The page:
The X-Files revival may have flamed out after two less-than-vital seasons (the show’s tenth and eleventh), but genre fans won’t have to wait long to satiate their hunger for paranoid out-of-this-world mysteries. That’s because on Jan. 8, the History Channel premieres Project Blue Book, a 10-episode series (executive-produced by Robert Zemeckis) that follows Chris Carter’s “The Truth is Out There” playbook while also indulging in some The Americans-style Cold War espionage—all via a premise that’s “based on real events.”
That disclaimer requires some context, since Project Blue Book is a fictional affair whose individual cases are inspired by Dr. J. Allen Hynek’s 1950s investigations into UFOs on behalf of the U.S. Air Force. Melding documented reports with a more fanciful interconnected-conspiracy storyline that’s the stuff of (likely) fiction, its focus is Hynek, a professor of astrophysics with a gift for inventing experimental technology and a dogged desire to prove things factually, here played by The Wire and Game of Thrones alum Aidan Gillen.
Enticed by the government’s offer to look into reports of flying saucers and other strange aerial phenomena, he’s paired with the younger, brasher Captain Michael Quinn (Michael Malarky), a pragmatist who most certainly doesn’t believe in the existence of little green men flying about in spaceships. And even if he did, Quinn is determined to debunk claims about such sightings and close cases as quickly as possible, per the orders of his superiors, General James Harding (Neal McDonough) and General Hugh Valentine (Michael Harney).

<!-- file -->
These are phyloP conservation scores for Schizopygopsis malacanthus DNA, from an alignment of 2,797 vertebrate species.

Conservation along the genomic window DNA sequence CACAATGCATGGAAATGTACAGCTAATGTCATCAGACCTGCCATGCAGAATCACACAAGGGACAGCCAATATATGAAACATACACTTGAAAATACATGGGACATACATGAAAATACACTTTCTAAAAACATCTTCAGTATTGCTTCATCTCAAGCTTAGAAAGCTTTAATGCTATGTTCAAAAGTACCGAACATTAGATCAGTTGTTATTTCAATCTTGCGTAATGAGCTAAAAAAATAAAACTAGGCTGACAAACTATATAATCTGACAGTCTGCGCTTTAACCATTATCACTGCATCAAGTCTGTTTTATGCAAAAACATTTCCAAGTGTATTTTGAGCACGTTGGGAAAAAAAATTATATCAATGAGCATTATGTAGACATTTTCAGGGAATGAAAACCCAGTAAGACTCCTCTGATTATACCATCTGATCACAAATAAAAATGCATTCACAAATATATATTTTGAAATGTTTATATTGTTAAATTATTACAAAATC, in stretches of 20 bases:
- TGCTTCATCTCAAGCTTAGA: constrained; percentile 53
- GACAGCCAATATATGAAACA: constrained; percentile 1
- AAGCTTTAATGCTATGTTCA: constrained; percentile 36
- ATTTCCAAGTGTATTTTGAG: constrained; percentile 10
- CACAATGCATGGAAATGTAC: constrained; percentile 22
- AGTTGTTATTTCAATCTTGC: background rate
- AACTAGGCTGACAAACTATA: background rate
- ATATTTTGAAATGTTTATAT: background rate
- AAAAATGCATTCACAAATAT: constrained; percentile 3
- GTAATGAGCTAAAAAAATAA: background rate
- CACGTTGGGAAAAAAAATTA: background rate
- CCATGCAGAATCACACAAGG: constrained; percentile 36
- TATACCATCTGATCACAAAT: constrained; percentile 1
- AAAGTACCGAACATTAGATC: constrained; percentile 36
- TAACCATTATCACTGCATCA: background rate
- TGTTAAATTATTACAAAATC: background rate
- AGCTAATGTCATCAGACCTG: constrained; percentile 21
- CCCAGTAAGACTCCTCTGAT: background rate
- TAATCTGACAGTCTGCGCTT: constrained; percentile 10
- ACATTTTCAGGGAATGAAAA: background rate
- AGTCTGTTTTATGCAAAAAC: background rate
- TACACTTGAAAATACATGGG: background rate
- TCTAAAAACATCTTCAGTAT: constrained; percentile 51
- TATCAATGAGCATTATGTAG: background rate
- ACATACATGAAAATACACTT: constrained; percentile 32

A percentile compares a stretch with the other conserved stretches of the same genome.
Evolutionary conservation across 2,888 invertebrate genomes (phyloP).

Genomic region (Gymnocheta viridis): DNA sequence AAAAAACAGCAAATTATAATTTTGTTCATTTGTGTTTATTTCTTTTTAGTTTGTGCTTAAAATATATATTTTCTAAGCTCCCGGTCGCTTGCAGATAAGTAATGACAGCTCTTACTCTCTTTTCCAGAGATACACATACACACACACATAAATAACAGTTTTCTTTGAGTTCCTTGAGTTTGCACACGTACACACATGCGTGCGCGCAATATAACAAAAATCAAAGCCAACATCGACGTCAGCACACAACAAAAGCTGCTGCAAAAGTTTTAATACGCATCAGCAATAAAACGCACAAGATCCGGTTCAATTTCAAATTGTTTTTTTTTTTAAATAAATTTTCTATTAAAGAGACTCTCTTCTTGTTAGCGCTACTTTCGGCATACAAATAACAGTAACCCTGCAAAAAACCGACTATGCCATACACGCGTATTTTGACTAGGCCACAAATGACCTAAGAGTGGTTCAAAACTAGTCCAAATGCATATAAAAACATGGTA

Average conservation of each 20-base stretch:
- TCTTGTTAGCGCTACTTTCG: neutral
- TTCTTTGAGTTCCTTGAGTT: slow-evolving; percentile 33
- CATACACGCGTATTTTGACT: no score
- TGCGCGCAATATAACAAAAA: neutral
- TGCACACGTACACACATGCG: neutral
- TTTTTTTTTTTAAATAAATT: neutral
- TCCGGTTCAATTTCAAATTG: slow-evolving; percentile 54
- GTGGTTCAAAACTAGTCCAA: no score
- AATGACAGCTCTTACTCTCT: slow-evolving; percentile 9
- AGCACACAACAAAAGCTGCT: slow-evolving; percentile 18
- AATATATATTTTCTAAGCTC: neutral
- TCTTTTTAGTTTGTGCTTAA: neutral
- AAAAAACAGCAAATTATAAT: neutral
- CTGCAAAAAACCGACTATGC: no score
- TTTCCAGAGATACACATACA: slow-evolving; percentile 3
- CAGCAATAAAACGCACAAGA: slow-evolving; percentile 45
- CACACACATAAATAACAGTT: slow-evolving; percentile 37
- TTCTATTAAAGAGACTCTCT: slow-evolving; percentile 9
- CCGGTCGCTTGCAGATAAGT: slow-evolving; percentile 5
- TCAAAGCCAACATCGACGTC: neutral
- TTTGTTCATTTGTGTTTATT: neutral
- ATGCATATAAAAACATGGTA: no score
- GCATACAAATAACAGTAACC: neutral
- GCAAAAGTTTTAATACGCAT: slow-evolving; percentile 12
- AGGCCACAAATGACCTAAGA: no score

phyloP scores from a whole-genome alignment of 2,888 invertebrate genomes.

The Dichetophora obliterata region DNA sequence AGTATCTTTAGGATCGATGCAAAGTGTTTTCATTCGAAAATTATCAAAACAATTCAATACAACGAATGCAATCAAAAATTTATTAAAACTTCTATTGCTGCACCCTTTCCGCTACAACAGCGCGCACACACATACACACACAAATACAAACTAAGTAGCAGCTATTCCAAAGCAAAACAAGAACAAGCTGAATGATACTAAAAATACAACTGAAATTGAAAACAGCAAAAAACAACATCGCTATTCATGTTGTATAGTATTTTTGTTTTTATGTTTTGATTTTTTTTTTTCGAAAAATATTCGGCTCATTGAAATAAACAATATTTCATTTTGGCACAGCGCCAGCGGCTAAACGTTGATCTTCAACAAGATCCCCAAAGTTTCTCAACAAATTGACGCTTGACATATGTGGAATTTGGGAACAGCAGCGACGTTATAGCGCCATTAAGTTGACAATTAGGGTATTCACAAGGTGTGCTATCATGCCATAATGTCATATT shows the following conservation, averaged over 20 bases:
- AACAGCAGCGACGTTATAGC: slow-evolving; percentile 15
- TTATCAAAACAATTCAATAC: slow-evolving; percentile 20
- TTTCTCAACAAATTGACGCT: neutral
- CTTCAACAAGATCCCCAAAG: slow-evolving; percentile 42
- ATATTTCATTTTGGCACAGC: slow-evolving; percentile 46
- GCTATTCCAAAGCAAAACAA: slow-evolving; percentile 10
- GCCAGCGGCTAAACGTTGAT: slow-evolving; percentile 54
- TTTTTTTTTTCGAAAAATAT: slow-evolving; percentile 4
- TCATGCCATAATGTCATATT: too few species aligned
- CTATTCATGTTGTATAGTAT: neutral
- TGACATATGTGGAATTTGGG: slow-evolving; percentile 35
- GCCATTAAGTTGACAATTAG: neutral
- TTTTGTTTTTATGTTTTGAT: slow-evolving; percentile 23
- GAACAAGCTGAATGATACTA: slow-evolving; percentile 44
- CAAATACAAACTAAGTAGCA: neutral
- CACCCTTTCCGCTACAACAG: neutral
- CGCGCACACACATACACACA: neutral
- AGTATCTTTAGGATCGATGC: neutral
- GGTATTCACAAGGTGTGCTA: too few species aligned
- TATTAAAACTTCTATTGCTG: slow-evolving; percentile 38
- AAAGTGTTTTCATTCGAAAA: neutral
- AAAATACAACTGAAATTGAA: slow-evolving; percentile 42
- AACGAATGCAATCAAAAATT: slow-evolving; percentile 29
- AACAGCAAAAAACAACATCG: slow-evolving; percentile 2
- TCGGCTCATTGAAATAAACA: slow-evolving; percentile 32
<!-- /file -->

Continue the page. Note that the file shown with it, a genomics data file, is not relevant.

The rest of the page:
A man of science who becomes increasingly open to the prospect of extraterrestrial life, Hynek is the Fox Mulder to Quinn’s skeptical Dana Scully. Though that dynamic often makes the protagonists’ contentious dynamic feel old hat, Project Blue Book benefits from the participation of Gillen, who captures the wily Hynek’s struggle to reconcile his rational impulses with the insanity he’s experiencing; in a novel twist, his intellectual rigor is precisely what prevents him from ruling out scenarios that, at first glance, appear far-fetched. Moreover, creator David O’Leary’s show, whose first two episodes are smoothly directed by Robert Stromberg (Maleficent), establishes its conceit and character relationships swiftly, and with a minimum of straightforward exposition, the better to get right to the sleuthing action.
First up is Fargo, North Dakota, where Air Force pilot Fuller (Matt O’Leary) playfully flies by a football game, only to encounter a glowing orb that dances in front of his plane and, after he fires on it, sends him hurtling through the air and into the ground. He claims this object was a UFO, and furthermore, that it spoke to him in song—specifically “How High the Moon,” as broadcast from his West Coast hometown radio station. Quinn finds this difficult to believe, especially after he attempts to duplicate Fuller’s impossible airborne moves and fails spectacularly, nearly killing both himself and Hynek. Nevertheless, Hynek—struck by Fuller’s underlined pronouncement-cum-series-mantra, “Logic can’t begin to explain what we’re dealing with here”—persists. For his trouble, he’s guided by a mysterious man in a fedora and trenchcoat to a secret military hospital at an abandoned amusement park, where he watches a film featuring strange triangular symbols and children reading a string of numbers.